Debt in a time of coronavirus

This video shows a discussion introduced by Kate Bradley and Seb Cooke about how coronavirus has boosted household debt, the impact on working-class people and on the capitalist economy, and the possibilities for campaigning and resistance.

Large 3D word "debt" with chain and shackle

Debt, inability to honour it, and refusal to cancel it are increasingly at the heart of economic crises in the last few decades. In the UK, the average household now has over £15,000 in unsecured debt, which doesn’t even include mortgage debt. Yet the struggle against debt is largely individualised, and there is little activism or campaigning that deals with personal debt in an anti-capitalist way.

During the coronavirus pandemic, we have seen renewed conversations about debt. These have come from both from the government proposing that individuals and businesses take out loans to cover their losses during the pandemic, and from individuals worried that they will be unable to pay their debts.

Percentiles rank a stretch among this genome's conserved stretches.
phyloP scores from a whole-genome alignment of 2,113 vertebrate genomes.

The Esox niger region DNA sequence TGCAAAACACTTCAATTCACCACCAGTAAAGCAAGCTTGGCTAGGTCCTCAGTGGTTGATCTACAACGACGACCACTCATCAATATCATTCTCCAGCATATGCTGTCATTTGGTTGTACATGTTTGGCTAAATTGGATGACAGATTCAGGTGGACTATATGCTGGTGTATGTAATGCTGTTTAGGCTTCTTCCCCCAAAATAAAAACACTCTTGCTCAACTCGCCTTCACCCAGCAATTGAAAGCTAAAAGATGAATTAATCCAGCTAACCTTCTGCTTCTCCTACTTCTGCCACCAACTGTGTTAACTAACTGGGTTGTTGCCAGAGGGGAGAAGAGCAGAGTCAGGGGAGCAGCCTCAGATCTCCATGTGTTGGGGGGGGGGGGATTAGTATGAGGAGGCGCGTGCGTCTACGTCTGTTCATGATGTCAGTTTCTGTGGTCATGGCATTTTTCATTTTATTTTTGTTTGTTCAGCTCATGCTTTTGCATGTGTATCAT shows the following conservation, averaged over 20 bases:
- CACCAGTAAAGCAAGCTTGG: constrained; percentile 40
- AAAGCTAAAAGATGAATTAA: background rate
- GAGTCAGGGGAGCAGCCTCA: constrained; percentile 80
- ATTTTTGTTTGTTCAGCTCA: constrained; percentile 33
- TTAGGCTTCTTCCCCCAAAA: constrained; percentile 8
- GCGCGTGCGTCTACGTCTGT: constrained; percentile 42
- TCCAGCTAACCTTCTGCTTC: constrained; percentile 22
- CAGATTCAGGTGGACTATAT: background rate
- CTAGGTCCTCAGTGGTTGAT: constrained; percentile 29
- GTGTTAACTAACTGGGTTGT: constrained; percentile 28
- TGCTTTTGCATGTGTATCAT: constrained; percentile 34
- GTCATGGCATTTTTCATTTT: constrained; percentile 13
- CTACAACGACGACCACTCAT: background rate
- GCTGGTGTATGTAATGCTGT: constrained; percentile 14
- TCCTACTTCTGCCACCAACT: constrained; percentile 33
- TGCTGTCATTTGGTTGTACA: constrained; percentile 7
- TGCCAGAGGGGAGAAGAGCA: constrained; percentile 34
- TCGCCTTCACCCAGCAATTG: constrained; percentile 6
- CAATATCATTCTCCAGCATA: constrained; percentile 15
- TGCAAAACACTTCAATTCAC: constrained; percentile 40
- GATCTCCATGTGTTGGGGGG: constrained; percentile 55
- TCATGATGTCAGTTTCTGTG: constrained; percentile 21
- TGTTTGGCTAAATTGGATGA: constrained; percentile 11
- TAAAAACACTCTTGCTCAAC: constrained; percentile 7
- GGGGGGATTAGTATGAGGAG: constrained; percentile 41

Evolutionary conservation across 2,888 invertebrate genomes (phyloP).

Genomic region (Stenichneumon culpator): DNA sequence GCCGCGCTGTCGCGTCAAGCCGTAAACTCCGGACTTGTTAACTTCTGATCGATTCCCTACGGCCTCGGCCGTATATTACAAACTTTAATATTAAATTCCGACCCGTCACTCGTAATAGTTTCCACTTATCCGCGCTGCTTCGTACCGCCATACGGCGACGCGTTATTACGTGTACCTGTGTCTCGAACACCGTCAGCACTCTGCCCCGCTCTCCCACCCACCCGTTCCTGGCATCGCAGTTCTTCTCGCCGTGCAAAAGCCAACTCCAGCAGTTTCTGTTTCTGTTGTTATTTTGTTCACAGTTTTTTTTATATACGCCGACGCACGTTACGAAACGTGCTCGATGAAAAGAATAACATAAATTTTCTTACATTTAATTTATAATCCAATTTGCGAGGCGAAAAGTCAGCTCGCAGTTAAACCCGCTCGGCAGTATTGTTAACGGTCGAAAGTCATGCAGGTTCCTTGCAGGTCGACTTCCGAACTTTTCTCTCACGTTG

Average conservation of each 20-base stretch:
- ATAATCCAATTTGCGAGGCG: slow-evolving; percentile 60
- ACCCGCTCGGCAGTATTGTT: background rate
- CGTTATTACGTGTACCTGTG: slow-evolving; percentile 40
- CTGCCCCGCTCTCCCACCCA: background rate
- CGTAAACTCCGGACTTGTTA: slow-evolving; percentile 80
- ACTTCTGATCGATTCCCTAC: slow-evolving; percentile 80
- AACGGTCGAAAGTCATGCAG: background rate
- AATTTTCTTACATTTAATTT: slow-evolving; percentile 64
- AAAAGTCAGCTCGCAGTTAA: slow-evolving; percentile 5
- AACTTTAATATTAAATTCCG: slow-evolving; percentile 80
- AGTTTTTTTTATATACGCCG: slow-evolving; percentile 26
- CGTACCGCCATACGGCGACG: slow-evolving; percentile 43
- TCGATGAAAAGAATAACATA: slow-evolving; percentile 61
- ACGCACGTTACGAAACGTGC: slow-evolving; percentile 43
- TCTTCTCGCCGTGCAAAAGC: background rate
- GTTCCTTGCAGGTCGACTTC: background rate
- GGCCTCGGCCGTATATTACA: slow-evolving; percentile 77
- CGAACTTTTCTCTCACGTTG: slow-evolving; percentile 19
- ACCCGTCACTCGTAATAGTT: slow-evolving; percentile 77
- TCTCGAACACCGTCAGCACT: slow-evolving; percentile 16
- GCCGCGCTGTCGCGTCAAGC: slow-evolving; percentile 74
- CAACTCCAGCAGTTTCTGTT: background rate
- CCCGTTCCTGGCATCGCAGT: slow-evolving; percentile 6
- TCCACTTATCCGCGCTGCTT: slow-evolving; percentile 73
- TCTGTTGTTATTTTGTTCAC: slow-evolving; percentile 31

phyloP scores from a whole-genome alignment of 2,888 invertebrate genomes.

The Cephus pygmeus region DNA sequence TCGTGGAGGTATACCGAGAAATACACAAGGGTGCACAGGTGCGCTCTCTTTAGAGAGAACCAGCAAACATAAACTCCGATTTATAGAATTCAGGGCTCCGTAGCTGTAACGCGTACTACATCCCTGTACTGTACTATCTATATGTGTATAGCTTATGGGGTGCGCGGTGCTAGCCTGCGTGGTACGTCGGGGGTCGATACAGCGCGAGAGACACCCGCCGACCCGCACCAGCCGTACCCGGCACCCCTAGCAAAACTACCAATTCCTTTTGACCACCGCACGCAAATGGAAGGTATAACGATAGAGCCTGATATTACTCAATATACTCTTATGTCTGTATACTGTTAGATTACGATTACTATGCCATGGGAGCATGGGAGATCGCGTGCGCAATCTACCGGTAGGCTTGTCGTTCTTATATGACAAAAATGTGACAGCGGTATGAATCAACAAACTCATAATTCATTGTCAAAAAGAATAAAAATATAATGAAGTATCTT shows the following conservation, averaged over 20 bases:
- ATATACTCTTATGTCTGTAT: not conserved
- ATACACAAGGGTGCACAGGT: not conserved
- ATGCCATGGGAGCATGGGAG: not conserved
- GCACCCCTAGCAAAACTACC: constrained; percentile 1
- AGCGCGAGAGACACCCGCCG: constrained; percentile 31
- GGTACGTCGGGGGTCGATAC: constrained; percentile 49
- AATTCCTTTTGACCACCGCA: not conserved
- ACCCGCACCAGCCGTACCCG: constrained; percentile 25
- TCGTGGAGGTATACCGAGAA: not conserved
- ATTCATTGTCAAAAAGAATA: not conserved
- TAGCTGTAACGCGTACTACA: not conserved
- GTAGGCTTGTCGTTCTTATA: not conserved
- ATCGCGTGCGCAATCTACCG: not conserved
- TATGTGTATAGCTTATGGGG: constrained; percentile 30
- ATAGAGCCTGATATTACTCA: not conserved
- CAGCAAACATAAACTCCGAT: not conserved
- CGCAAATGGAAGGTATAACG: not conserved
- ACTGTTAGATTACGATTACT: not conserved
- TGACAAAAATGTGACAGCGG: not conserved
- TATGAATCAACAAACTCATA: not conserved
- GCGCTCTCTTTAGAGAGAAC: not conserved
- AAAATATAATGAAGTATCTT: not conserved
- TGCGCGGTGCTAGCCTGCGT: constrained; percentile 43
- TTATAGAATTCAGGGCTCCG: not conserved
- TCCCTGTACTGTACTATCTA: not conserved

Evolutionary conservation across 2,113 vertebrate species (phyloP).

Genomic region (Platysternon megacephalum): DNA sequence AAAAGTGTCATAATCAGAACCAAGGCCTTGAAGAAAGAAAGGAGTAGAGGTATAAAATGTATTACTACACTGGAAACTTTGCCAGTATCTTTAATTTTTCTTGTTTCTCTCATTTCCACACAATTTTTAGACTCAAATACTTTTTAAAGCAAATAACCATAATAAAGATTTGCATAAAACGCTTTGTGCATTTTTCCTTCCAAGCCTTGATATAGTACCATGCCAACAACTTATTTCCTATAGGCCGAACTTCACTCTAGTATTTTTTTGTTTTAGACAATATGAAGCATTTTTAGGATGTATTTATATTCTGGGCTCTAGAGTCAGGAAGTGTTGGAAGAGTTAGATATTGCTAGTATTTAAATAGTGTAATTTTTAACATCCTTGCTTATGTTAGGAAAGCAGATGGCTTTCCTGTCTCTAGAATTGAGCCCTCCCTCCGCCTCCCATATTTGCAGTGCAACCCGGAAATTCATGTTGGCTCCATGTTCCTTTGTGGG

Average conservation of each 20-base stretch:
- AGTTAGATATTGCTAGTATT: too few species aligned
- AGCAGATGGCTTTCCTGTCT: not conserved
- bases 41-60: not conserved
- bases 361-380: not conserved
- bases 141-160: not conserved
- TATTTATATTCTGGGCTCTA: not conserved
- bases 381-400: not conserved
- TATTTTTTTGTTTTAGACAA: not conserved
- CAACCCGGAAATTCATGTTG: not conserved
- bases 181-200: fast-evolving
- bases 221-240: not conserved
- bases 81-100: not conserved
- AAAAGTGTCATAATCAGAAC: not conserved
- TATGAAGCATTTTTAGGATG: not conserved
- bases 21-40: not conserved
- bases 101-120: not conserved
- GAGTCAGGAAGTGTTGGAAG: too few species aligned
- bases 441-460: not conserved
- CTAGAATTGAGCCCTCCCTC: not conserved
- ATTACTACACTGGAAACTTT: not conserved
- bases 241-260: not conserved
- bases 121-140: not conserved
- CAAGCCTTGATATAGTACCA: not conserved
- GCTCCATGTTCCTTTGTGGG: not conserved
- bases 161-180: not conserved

In this conversation, we ask some questions which are fresh in many people’s minds: what effect is COVID-19 having on people’s reliance on credit, and the finance sector more broadly? What action can be taken against debt and money lenders, both during and after COVID-19? What campaigns and projects are out there already challenging debt, and what do we think of them? How do we collectivise resistance to debt and support each other to resist indebtedness in a radical way?

The conversation was started by Kate Bradley from Manchester rs21, who talked about the debt sector and its effects on people during Covid-19, and Seb Cooke, who discussed government loan schemes, ‘zombie’ firms who become reliant on government funding, and the potential economic consequences of this crisis. The wide-ranging discussion also included sections on imperialism and global debt, ‘debt cancellation’ initiatives, debt and rent strikes, and the necessity of challenging the British state on the failing universal credit system.



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